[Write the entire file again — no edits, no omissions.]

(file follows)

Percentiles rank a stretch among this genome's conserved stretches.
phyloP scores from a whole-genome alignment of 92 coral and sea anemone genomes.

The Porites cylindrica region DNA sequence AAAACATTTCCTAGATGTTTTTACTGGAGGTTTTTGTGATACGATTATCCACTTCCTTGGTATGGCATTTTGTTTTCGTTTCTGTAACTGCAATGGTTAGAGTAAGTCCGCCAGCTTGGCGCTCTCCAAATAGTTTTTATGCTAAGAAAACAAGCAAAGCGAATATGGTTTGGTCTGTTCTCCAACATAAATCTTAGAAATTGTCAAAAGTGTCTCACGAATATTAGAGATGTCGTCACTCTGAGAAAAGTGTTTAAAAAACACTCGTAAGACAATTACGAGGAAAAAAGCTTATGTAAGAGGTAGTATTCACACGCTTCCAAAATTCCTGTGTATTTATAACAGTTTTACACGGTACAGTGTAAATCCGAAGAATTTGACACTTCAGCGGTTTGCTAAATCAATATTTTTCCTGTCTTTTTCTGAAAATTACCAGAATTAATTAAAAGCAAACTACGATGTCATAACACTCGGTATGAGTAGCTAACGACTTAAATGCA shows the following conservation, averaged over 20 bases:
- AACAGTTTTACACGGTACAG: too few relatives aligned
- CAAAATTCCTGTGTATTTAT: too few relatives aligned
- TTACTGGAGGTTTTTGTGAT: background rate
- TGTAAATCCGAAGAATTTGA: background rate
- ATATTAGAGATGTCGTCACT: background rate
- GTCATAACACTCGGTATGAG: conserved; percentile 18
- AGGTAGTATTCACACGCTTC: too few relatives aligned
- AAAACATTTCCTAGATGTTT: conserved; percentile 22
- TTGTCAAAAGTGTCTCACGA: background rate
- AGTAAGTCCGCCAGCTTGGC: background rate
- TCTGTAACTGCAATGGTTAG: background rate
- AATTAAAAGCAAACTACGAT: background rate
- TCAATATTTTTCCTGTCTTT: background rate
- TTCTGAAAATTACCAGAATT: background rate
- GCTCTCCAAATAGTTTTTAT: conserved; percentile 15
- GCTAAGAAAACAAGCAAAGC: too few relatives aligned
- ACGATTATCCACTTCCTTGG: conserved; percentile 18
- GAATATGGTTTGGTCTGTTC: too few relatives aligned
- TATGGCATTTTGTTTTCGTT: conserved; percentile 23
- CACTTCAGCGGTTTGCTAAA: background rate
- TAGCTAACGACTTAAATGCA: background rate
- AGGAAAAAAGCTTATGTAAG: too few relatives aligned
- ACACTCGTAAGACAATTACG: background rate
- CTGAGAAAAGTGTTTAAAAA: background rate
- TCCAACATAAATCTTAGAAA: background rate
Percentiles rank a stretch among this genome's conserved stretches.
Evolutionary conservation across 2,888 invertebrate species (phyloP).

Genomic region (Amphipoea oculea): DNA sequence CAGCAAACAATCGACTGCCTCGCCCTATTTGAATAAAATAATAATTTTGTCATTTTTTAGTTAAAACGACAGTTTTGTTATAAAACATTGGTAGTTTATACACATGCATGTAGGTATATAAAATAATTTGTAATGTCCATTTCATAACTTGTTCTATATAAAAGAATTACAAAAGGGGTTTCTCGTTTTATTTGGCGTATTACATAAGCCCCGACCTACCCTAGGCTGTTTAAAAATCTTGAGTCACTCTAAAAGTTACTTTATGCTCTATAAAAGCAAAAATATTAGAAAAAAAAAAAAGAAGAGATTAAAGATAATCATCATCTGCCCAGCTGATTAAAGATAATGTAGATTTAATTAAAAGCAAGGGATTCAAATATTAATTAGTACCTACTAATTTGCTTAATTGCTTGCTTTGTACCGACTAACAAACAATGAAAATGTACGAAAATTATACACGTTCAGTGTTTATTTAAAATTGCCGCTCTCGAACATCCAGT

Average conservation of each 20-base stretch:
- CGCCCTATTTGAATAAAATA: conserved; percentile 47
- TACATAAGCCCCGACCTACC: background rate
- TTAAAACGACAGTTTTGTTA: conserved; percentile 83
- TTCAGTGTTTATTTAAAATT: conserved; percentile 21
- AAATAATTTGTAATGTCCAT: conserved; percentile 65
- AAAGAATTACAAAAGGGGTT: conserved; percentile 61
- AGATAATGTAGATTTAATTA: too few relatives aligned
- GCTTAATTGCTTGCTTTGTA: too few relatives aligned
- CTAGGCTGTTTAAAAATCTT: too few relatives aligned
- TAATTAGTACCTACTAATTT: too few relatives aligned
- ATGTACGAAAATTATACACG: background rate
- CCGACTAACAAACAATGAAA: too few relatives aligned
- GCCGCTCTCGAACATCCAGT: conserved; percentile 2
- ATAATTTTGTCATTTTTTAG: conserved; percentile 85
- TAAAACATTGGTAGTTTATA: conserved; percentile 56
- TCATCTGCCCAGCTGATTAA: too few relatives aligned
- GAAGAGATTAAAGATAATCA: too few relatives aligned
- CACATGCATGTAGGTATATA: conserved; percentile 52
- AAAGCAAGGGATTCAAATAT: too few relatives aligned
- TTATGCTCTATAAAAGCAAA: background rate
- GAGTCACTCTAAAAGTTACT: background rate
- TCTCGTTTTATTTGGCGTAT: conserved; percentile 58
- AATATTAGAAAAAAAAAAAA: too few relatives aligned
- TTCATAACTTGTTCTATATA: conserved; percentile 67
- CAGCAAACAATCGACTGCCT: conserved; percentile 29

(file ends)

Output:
Percentiles rank a stretch among this genome's conserved stretches.
phyloP scores from a whole-genome alignment of 92 coral and sea anemone genomes.

The Porites cylindrica region DNA sequence AAAACATTTCCTAGATGTTTTTACTGGAGGTTTTTGTGATACGATTATCCACTTCCTTGGTATGGCATTTTGTTTTCGTTTCTGTAACTGCAATGGTTAGAGTAAGTCCGCCAGCTTGGCGCTCTCCAAATAGTTTTTATGCTAAGAAAACAAGCAAAGCGAATATGGTTTGGTCTGTTCTCCAACATAAATCTTAGAAATTGTCAAAAGTGTCTCACGAATATTAGAGATGTCGTCACTCTGAGAAAAGTGTTTAAAAAACACTCGTAAGACAATTACGAGGAAAAAAGCTTATGTAAGAGGTAGTATTCACACGCTTCCAAAATTCCTGTGTATTTATAACAGTTTTACACGGTACAGTGTAAATCCGAAGAATTTGACACTTCAGCGGTTTGCTAAATCAATATTTTTCCTGTCTTTTTCTGAAAATTACCAGAATTAATTAAAAGCAAACTACGATGTCATAACACTCGGTATGAGTAGCTAACGACTTAAATGCA shows the following conservation, averaged over 20 bases:
- AACAGTTTTACACGGTACAG: too few relatives aligned
- CAAAATTCCTGTGTATTTAT: too few relatives aligned
- TTACTGGAGGTTTTTGTGAT: background rate
- TGTAAATCCGAAGAATTTGA: background rate
- ATATTAGAGATGTCGTCACT: background rate
- GTCATAACACTCGGTATGAG: conserved; percentile 18
- AGGTAGTATTCACACGCTTC: too few relatives aligned
- AAAACATTTCCTAGATGTTT: conserved; percentile 22
- TTGTCAAAAGTGTCTCACGA: background rate
- AGTAAGTCCGCCAGCTTGGC: background rate
- TCTGTAACTGCAATGGTTAG: background rate
- AATTAAAAGCAAACTACGAT: background rate
- TCAATATTTTTCCTGTCTTT: background rate
- TTCTGAAAATTACCAGAATT: background rate
- GCTCTCCAAATAGTTTTTAT: conserved; percentile 15
- GCTAAGAAAACAAGCAAAGC: too few relatives aligned
- ACGATTATCCACTTCCTTGG: conserved; percentile 18
- GAATATGGTTTGGTCTGTTC: too few relatives aligned
- TATGGCATTTTGTTTTCGTT: conserved; percentile 23
- CACTTCAGCGGTTTGCTAAA: background rate
- TAGCTAACGACTTAAATGCA: background rate
- AGGAAAAAAGCTTATGTAAG: too few relatives aligned
- ACACTCGTAAGACAATTACG: background rate
- CTGAGAAAAGTGTTTAAAAA: background rate
- TCCAACATAAATCTTAGAAA: background rate
Percentiles rank a stretch among this genome's conserved stretches.
Evolutionary conservation across 2,888 invertebrate species (phyloP).

Genomic region (Amphipoea oculea): DNA sequence CAGCAAACAATCGACTGCCTCGCCCTATTTGAATAAAATAATAATTTTGTCATTTTTTAGTTAAAACGACAGTTTTGTTATAAAACATTGGTAGTTTATACACATGCATGTAGGTATATAAAATAATTTGTAATGTCCATTTCATAACTTGTTCTATATAAAAGAATTACAAAAGGGGTTTCTCGTTTTATTTGGCGTATTACATAAGCCCCGACCTACCCTAGGCTGTTTAAAAATCTTGAGTCACTCTAAAAGTTACTTTATGCTCTATAAAAGCAAAAATATTAGAAAAAAAAAAAAGAAGAGATTAAAGATAATCATCATCTGCCCAGCTGATTAAAGATAATGTAGATTTAATTAAAAGCAAGGGATTCAAATATTAATTAGTACCTACTAATTTGCTTAATTGCTTGCTTTGTACCGACTAACAAACAATGAAAATGTACGAAAATTATACACGTTCAGTGTTTATTTAAAATTGCCGCTCTCGAACATCCAGT

Average conservation of each 20-base stretch:
- CGCCCTATTTGAATAAAATA: conserved; percentile 47
- TACATAAGCCCCGACCTACC: background rate
- TTAAAACGACAGTTTTGTTA: conserved; percentile 83
- TTCAGTGTTTATTTAAAATT: conserved; percentile 21
- AAATAATTTGTAATGTCCAT: conserved; percentile 65
- AAAGAATTACAAAAGGGGTT: conserved; percentile 61
- AGATAATGTAGATTTAATTA: too few relatives aligned
- GCTTAATTGCTTGCTTTGTA: too few relatives aligned
- CTAGGCTGTTTAAAAATCTT: too few relatives aligned
- TAATTAGTACCTACTAATTT: too few relatives aligned
- ATGTACGAAAATTATACACG: background rate
- CCGACTAACAAACAATGAAA: too few relatives aligned
- GCCGCTCTCGAACATCCAGT: conserved; percentile 2
- ATAATTTTGTCATTTTTTAG: conserved; percentile 85
- TAAAACATTGGTAGTTTATA: conserved; percentile 56
- TCATCTGCCCAGCTGATTAA: too few relatives aligned
- GAAGAGATTAAAGATAATCA: too few relatives aligned
- CACATGCATGTAGGTATATA: conserved; percentile 52
- AAAGCAAGGGATTCAAATAT: too few relatives aligned
- TTATGCTCTATAAAAGCAAA: background rate
- GAGTCACTCTAAAAGTTACT: background rate
- TCTCGTTTTATTTGGCGTAT: conserved; percentile 58
- AATATTAGAAAAAAAAAAAA: too few relatives aligned
- TTCATAACTTGTTCTATATA: conserved; percentile 67
- CAGCAAACAATCGACTGCCT: conserved; percentile 29